Family Resiliency: A Neglected Perspective in Addressing Obesity in Young Children

Madeleine Sigman-Grant, Jenna Hayes, Angela Vanbrackle, Barbara Fiese

Research output: Contribution to journalArticlepeer-review


Background: Traditional research primarily details child obesity from a risk perspective. Risk factors are disproportionately higher in children raised in poverty, thus negatively influencing the weight status of low-income children. Borrowing from the field of family studies, the concept of family resiliency might provide a unique perspective for discussions regarding childhood obesity, by helping to identify mediating or moderating protective mechanisms that are present within the family context. Methods: A thorough literature review focusing on (1) components of family resiliency that could be related to childhood obesity and (2) factors implicated in childhood obesity beyond those related to energy balance was conducted. We then conceptualized our perspective that understanding resiliency within an obesogenic environment is warranted. Results: Both family resiliency and childhood obesity prevention rely on the assumptions that (1) no one single answer can address the multifactorial nature involved with adopting healthy lifestyle behaviors and (2) the pieces in this complex puzzle will differ between families. Yet, there are limited holistic studies connecting family resiliency measures and childhood obesity prevention. Combining mixed methodology using traditional measures (such as general parenting styles, feeding styles, and parent feeding behaviors) with potential family resiliency measures (such as family routines, family stress, family functioning, and family structure) might serve to broaden understanding of protective strategies. Conclusions: The key to future success in child obesity prevention and treatment may be found in the application of the resiliency framework to the exploration of childhood obesity from a protective perspective focusing on the family context.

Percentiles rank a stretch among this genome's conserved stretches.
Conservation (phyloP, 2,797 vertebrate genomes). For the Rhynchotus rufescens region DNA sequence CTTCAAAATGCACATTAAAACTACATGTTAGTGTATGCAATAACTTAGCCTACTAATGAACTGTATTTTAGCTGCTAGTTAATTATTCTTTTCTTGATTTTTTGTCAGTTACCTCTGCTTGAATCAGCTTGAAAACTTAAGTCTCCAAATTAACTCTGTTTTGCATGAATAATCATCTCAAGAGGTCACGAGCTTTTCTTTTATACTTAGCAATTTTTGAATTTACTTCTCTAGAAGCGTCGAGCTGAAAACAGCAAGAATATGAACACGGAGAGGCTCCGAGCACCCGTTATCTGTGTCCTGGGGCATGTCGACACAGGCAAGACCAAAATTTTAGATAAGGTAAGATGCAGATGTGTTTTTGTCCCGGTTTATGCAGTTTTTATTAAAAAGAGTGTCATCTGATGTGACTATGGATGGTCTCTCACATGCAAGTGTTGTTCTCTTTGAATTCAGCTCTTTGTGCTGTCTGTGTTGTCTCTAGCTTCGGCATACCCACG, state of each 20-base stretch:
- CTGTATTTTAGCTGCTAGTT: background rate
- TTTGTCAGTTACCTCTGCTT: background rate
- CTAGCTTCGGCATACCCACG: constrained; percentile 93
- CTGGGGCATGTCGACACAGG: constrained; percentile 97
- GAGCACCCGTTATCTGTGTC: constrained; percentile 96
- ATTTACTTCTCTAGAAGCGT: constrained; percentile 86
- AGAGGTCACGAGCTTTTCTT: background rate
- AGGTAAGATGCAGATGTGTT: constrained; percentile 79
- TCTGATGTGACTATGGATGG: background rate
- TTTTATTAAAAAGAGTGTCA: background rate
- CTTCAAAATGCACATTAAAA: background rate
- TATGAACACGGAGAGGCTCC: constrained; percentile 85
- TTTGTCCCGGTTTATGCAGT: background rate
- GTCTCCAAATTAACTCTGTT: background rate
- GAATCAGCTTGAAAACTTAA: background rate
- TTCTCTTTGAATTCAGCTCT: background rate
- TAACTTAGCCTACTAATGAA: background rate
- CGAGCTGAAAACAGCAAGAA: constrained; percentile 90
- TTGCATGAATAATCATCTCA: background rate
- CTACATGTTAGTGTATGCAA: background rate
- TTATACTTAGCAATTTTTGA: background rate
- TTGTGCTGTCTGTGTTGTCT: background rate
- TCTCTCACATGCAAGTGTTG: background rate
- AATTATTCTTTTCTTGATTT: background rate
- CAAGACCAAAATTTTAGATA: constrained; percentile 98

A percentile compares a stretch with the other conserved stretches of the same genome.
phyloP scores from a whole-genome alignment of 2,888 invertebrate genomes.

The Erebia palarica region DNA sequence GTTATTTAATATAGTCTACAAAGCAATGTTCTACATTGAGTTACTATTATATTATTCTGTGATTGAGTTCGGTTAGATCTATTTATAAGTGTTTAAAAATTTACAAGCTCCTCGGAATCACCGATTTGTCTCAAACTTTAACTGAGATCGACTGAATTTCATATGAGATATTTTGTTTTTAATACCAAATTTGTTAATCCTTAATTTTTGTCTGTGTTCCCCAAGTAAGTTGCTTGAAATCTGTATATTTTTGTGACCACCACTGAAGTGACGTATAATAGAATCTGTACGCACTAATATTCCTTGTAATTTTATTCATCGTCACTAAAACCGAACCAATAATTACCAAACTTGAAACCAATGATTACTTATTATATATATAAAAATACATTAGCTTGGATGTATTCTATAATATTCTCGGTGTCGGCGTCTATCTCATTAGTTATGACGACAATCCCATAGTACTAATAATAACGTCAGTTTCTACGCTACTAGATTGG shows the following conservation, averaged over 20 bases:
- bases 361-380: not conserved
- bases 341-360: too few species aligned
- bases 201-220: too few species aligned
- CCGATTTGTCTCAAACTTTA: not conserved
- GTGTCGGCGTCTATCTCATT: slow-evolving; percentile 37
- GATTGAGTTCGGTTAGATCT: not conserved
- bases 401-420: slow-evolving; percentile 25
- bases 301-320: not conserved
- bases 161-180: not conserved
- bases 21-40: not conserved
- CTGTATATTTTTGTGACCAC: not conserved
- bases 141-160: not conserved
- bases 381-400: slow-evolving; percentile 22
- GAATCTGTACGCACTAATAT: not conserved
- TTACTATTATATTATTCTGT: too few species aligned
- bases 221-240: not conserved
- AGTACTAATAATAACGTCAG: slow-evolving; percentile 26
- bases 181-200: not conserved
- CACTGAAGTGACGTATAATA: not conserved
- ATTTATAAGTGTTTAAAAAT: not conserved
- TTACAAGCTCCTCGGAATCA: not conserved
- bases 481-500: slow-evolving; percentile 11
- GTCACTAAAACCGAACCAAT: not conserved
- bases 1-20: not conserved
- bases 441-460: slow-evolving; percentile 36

Original languageEnglish (US)
Pages (from-to)664-673
Number of pages10
JournalChildhood Obesity
Issue number6
StatePublished - Dec 1 2015

ASJC Scopus subject areas

  • Pediatrics, Perinatology, and Child Health
  • Endocrinology, Diabetes and Metabolism
  • Nutrition and Dietetics


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